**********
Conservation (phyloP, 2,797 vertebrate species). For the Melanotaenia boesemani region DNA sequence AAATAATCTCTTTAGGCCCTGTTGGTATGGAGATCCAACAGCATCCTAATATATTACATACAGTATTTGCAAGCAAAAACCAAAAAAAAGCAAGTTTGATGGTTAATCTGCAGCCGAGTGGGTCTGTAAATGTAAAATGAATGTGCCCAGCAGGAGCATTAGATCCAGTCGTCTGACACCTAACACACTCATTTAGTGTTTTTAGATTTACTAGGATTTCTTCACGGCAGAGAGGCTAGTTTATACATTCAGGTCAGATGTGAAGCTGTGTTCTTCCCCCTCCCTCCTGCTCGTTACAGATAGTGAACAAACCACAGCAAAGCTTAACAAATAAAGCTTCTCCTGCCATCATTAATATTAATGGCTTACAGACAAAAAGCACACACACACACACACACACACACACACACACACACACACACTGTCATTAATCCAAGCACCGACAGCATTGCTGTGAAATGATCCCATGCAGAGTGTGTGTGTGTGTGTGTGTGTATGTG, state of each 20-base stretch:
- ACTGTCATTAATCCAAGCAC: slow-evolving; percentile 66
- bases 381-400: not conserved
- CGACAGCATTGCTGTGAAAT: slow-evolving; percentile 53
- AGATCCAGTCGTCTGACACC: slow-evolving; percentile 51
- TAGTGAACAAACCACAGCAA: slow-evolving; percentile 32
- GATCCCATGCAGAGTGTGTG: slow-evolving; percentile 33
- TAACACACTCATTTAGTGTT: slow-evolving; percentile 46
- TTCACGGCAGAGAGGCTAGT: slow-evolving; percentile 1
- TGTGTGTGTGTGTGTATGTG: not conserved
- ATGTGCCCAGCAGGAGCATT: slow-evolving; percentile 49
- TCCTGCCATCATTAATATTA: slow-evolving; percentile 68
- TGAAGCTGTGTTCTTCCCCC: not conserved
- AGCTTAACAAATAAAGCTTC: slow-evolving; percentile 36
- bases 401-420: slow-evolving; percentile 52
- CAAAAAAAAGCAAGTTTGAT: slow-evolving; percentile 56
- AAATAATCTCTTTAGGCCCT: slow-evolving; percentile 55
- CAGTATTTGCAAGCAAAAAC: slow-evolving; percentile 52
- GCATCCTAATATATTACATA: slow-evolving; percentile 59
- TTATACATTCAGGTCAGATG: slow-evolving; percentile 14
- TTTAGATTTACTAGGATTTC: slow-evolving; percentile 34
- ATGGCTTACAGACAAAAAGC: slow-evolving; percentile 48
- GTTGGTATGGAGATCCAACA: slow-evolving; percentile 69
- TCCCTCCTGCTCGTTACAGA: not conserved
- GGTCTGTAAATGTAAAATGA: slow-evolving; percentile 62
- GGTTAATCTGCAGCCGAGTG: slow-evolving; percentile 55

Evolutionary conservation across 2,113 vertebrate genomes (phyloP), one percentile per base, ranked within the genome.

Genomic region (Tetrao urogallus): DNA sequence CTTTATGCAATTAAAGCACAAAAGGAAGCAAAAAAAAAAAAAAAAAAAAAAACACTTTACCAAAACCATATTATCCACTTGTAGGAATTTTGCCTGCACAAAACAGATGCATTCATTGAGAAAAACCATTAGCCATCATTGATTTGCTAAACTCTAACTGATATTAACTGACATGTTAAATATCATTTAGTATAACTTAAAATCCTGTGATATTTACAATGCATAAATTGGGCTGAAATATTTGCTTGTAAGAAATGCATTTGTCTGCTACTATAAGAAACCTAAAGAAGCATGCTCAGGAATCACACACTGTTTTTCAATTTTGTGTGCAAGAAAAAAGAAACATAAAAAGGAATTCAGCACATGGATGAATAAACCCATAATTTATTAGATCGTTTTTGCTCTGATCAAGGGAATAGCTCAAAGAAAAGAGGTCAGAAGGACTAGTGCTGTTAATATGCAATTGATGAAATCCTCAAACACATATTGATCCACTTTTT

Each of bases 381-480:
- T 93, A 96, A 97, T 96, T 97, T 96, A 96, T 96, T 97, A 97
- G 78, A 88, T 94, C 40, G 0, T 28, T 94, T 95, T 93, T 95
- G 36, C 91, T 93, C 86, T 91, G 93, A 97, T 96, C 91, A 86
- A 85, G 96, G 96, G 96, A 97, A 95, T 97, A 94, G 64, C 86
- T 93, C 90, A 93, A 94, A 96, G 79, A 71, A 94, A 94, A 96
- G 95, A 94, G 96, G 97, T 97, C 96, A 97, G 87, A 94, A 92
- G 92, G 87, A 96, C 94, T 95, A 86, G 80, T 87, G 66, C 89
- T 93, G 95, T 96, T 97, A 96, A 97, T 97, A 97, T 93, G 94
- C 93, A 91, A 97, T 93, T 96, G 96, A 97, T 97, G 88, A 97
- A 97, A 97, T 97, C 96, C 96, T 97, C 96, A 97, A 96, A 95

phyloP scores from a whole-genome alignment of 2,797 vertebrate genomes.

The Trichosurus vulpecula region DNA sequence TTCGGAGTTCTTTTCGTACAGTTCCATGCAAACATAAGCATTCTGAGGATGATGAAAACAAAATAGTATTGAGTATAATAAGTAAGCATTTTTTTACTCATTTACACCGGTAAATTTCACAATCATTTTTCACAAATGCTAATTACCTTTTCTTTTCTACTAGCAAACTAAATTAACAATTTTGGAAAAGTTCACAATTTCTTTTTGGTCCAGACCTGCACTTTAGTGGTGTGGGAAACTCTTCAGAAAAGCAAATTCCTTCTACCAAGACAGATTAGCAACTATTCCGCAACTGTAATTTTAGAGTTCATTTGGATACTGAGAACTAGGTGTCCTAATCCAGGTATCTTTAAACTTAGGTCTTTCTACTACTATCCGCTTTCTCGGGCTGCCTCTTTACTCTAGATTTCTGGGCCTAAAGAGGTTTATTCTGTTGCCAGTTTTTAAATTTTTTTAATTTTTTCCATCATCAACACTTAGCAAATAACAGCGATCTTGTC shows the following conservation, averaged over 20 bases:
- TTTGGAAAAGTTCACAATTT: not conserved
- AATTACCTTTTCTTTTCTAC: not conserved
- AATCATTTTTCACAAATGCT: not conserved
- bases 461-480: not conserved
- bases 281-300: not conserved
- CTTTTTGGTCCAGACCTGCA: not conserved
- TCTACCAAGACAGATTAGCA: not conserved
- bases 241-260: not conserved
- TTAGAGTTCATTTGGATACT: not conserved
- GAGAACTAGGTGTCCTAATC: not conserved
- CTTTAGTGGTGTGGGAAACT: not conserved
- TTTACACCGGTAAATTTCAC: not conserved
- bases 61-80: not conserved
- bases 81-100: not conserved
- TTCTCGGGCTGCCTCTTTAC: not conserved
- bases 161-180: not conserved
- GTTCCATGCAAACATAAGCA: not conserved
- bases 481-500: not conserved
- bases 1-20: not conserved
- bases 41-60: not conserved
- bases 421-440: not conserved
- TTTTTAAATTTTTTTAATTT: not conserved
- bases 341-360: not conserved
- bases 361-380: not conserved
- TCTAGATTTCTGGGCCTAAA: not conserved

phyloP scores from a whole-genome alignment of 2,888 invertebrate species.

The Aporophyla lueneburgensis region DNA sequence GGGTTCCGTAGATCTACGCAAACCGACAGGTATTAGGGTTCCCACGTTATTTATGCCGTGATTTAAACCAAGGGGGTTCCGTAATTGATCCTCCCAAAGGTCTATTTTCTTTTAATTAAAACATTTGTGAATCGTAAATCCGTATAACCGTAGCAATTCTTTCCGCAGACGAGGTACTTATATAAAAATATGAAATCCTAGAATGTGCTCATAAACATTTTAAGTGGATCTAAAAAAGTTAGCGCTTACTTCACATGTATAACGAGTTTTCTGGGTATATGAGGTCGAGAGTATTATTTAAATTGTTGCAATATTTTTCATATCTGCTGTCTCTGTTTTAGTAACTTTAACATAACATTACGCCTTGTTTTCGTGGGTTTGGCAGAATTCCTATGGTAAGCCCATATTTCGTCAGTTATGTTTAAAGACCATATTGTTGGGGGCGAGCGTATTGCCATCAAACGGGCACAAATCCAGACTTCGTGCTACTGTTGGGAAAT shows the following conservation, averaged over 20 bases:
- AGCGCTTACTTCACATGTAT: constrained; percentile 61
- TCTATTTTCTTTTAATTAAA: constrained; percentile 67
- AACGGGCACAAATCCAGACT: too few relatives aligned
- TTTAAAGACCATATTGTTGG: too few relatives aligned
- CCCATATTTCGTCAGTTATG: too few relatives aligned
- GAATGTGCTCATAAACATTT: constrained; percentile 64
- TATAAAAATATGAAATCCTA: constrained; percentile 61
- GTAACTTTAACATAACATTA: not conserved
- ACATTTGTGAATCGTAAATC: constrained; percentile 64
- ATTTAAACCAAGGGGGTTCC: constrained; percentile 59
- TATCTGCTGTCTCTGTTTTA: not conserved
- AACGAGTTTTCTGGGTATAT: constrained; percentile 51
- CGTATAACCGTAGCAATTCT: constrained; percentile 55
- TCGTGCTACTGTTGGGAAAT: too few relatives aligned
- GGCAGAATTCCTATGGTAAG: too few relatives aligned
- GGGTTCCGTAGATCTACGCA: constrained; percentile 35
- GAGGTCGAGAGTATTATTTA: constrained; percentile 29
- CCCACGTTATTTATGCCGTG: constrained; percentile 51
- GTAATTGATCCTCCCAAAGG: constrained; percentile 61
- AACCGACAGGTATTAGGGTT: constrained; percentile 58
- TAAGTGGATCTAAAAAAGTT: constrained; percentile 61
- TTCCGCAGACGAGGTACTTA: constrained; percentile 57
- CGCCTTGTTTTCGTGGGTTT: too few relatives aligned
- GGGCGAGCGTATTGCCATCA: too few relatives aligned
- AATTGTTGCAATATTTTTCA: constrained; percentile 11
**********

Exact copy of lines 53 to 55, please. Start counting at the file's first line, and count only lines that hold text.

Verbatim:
- TTTACACCGGTAAATTTCAC: not conserved
- bases 61-80: not conserved
- bases 81-100: not conserved